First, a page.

By Tara Mahadevan
By Ian Froeb
By Ian Froeb
By Kaitlin Steinberg
By Gut Check
By Ian Froeb
By Ian Froeb
By Gut Check Guides
I have two separate brains. Because CAT scans reveal only a single lump of gray matter within the Posey-Smith skull, science is reluctant to give credence to my dual-brain claim, but I will not be dissuaded. I have evidence. I will elucidate in terms of dinner, the universal language.
7927 Forsyth Blvd.
Clayton, MO 63105
2525 S. Jefferson Ave.
St. Louis, MO 63104
Region: St. Louis - Clayton
One of my brains -- the sensible brain, the Bauhaus brain, the brain that always makes me quit smoking and pay my parking tickets -- this brain yearns perpetually for a sanctimonious supper of spinach salad. The ideal version will consist of small, tightly crinkled leaves, a few crumbles each of Roquefort and applewood-smoked bacon, a whoosh of red-onion dice, a whisper of walnut oil and nine drops of 30-year-old Compagnia del Montale balsamic vinegar. This brain then instructs me to float lightly to the sofa for the Seinfeld rerun and call it a night. But the other -- the wanton brain, the Wildean brain, the brain that never knows it's had enough until it's had more than enough -- this brain always wants me to phone a French restaurant, don the gay raiment and affix my heinie to an upholstered banquette for two vivid, buttery hours of libidinous gourmandise. My brains begin wrestling each other every day at around noon. Sometimes their combat is so exhaustive that they cancel each other out, and I end up face-down in a pizza at the Way Out Club.
Last week, however, it transpired that the butter brain overthrew the spinach brain in a rare coup. When I regained consciousness, I beheld a magnificent specter: a bottle of St. Julien cradled in flickering candlelight by a white-aproned waiter. My deepest instinct is to nod appreciatively at anyone with a bottle of Bordeaux in her possession; it is this gesture that most often results in the wine being opened and poured. I was delighted that at Chez Leon (for this was where tonight's compulsion had led me) natural laws governing wine and nodding are strictly enforced. Within seconds the first sip was down the hatch. Several of my glands throbbed with anticipation at how swell this stuff was going to taste 20 minutes later.
It turns out that the much-anticipated Chez Leon, its facade emblazoned with the heart-warming legend "cuisine traditionelle," is the most civilized addition to Euclid's foodie mecca since Bar Italia. You are going to love it.
For one thing, you'll look good in the soft light from two enormous alabaster saucers suspended from a 20-foot ceiling; facial wrinkles are erased by a tabletop candle glittering inside a little lantern. You'll appreciate the manageable scope of the short menu, in French with English subtitles. You'll either admire or not notice (they amount to the same thing) the velvety, graceful tact of the servers, who have ESP and who pamper you without getting in the way. You'll enjoy the look and feel of fine dining -- white linen, sparkly table settings, noiseless elegance -- at bistro prices (at 28 bucks, the three-course prix-fixe option is the way to go). And best of all, you'll remember why cuisine traditionelle used to be your favorite food.
I know. You have forgotten about real French food. This is because one bleak day back in the '70s (the decade that brought you granola, the Pritikin diet and aerobics) all hell broke loose: A guy named Michel Guérard went on a diet, became deranged and invented cuisine minceur. Guérard, one of only a handful of three-star Michelin chefs then working in Paris, was convinced that cooking with saccharin was a good idea. Against all odds, his lipophobic notions caught on. Unfortunately, an important point eluded his imitators: Few cooks are gifted enough to pull off stunts like that. Be that as it may, butter and cream -- mainstays of all right-thinking French chefs since the dawn of cafe society -- vanished like dodo birds from chic menus the world over. Roux has been a dirty word ever since. Broth is now a cutting-edge "sauce."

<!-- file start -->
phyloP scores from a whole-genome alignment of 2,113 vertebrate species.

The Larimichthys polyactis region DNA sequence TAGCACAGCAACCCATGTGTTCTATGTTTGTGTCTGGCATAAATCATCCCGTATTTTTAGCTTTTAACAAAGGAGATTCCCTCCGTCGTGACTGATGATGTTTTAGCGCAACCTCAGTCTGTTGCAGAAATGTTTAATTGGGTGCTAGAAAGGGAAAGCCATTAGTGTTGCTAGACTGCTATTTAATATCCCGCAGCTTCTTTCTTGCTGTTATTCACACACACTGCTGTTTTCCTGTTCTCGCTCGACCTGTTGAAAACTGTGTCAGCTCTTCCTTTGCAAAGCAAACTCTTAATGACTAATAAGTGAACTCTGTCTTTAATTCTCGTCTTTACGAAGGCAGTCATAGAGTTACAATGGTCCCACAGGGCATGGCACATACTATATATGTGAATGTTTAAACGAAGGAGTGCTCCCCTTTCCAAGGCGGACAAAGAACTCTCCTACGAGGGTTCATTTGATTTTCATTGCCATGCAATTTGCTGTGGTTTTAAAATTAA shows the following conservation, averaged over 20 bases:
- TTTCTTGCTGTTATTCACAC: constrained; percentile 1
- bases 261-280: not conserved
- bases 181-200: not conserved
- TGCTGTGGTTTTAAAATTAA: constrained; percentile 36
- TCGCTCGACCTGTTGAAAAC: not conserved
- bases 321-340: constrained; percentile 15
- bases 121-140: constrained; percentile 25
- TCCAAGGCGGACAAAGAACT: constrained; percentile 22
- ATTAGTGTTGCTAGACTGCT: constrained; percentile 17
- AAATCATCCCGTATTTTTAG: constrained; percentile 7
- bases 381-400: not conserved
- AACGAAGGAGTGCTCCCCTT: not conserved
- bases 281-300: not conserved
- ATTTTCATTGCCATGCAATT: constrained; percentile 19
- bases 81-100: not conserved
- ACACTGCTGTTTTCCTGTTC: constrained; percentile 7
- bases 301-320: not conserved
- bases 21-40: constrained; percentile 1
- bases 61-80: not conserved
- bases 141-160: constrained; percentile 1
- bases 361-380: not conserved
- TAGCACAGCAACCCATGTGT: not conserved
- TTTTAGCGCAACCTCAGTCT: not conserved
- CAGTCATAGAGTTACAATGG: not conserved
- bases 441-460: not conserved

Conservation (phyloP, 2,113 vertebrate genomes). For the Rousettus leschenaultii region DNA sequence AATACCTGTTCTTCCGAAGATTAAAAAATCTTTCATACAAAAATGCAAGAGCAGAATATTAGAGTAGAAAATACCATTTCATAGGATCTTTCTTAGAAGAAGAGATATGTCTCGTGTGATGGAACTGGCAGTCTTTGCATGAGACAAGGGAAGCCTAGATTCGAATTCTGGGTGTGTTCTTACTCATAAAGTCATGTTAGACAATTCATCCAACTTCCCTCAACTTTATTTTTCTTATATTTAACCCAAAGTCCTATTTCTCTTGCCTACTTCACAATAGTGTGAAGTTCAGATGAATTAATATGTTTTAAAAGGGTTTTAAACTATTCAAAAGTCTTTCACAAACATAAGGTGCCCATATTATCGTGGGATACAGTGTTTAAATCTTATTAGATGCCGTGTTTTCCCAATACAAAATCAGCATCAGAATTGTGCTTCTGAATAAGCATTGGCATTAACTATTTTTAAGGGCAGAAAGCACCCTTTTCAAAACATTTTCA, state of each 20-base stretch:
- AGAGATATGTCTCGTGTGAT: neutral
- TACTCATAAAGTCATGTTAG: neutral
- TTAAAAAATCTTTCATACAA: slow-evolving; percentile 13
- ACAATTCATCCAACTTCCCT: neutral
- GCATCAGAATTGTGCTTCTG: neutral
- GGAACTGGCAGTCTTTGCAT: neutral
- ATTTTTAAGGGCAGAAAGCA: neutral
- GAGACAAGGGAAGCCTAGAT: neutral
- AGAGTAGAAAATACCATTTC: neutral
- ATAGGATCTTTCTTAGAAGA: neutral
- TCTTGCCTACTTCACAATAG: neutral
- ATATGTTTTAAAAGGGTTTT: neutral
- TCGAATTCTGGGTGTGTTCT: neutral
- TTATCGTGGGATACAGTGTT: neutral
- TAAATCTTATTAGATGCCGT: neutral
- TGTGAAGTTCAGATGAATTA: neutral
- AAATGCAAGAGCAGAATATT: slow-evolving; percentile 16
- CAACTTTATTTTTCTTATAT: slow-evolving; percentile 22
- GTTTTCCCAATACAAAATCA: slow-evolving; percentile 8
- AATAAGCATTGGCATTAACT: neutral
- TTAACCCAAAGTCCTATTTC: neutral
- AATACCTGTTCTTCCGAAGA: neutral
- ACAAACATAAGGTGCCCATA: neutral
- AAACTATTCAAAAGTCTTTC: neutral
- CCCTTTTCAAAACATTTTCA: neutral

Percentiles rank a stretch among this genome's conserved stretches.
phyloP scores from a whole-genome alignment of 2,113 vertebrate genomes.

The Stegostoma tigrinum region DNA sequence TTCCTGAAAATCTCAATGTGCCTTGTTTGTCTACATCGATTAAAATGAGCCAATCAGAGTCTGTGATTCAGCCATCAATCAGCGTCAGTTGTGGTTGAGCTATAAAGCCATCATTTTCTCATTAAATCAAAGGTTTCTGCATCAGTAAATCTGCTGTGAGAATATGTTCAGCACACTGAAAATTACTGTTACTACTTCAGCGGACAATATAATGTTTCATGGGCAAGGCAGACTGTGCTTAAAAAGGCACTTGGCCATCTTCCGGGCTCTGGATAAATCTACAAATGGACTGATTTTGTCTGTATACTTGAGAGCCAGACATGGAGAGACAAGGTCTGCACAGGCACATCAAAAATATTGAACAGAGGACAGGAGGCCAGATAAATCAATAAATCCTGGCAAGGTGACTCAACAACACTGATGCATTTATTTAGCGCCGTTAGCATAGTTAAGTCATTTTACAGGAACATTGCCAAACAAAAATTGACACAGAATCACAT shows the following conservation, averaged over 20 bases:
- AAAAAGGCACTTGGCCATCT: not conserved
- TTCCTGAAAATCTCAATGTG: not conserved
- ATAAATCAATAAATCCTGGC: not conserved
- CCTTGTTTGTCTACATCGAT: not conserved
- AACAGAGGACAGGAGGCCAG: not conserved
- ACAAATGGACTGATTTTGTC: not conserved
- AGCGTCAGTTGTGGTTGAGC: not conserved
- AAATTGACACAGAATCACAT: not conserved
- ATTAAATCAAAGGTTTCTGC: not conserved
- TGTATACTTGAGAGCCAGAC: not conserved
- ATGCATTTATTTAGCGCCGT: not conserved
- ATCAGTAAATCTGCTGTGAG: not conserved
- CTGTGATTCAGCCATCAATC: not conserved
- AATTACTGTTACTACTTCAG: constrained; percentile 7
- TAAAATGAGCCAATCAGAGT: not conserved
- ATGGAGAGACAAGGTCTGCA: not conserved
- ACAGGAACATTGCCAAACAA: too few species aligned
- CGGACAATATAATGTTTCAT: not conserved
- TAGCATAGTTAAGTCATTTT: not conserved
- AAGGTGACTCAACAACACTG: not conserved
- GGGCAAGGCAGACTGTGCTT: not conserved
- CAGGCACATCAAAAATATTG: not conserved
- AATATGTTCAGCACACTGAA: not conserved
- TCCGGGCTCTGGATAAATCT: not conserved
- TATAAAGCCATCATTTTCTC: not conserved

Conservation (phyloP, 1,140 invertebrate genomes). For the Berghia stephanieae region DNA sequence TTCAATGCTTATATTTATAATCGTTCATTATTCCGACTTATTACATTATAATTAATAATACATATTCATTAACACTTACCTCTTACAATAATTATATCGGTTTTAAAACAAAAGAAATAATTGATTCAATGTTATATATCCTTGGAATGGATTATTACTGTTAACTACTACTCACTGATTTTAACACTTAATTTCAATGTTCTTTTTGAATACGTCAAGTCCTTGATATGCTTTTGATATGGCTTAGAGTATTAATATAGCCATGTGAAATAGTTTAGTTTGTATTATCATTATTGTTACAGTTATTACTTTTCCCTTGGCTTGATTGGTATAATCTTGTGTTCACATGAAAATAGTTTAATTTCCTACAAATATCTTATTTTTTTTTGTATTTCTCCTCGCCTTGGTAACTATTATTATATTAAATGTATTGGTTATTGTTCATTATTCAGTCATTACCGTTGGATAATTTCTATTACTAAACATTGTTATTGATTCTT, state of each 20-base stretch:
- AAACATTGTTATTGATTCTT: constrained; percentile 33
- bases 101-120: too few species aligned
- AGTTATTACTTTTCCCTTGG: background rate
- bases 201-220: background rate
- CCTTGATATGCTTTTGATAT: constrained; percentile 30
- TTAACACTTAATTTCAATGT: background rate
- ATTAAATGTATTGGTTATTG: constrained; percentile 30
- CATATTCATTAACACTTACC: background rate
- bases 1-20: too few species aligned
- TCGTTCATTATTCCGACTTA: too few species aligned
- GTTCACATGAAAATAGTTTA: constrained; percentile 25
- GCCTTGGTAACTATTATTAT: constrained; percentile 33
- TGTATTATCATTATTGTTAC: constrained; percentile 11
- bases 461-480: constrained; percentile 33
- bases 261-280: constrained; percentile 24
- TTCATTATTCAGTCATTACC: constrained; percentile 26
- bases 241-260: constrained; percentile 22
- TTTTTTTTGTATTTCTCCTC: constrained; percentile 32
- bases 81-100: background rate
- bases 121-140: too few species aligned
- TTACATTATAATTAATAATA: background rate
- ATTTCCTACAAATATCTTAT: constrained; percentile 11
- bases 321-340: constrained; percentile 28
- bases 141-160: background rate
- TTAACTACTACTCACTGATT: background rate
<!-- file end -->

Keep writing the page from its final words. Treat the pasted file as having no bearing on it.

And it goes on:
So imagine my happy surprise when a trio of beef medallions arrived with three classic, kick-ass sauces, each richer than the one before. The stuff was actually poured over the meat, rather than squirted on the plate in those pesky, inexplicably fashionable squiggles. Here was a warm, cozy blanket of Madeira sauce with shallots, a deep, seductive brandy reduction with plump morels, and -- no way! Was this really a béarnaise, that beef-loving staple of haute cuisine for more than 160 years? Nobody does béarnaise anymore, yet here it was in all its buttery, yolky, artery-clogging glory, a downy pouf atop my perfectly medium-rare chunk of tenderloin. Pinch me! At the center of this homage to Escoffier, an amusing textural foil: three golf-ball-sized pommes dauphine (or mashed-potato fritters, as we South Siders call 'em). The dish was a triumph.
By now you will have surmised that Chez Leon is hardly the home of the light supper. Owner Leon Bierbaum wants to put some meat on your bones. When a dish is light on the lipids, expect him to make up the difference in volume. From an appetizer list that included foie gras and escargots in garlic butter, I demurely selected oysters on the half-shell, hoping to make it all the way to dessert. No dice; these were some of the bulkiest specimens I've ever seen -- brick houses, if you will, and so mighty-mighty with their classic vinegar-shallot dressing that I sucked down every last glistening one. Ditto the plump steamed mussels, which overwhelmed their aromatic, wine-scented broth with sheer numbers. Not that I'm complaining. You can't have too many mussels when they're done right, and that broth was just the thing to dunk bread in.
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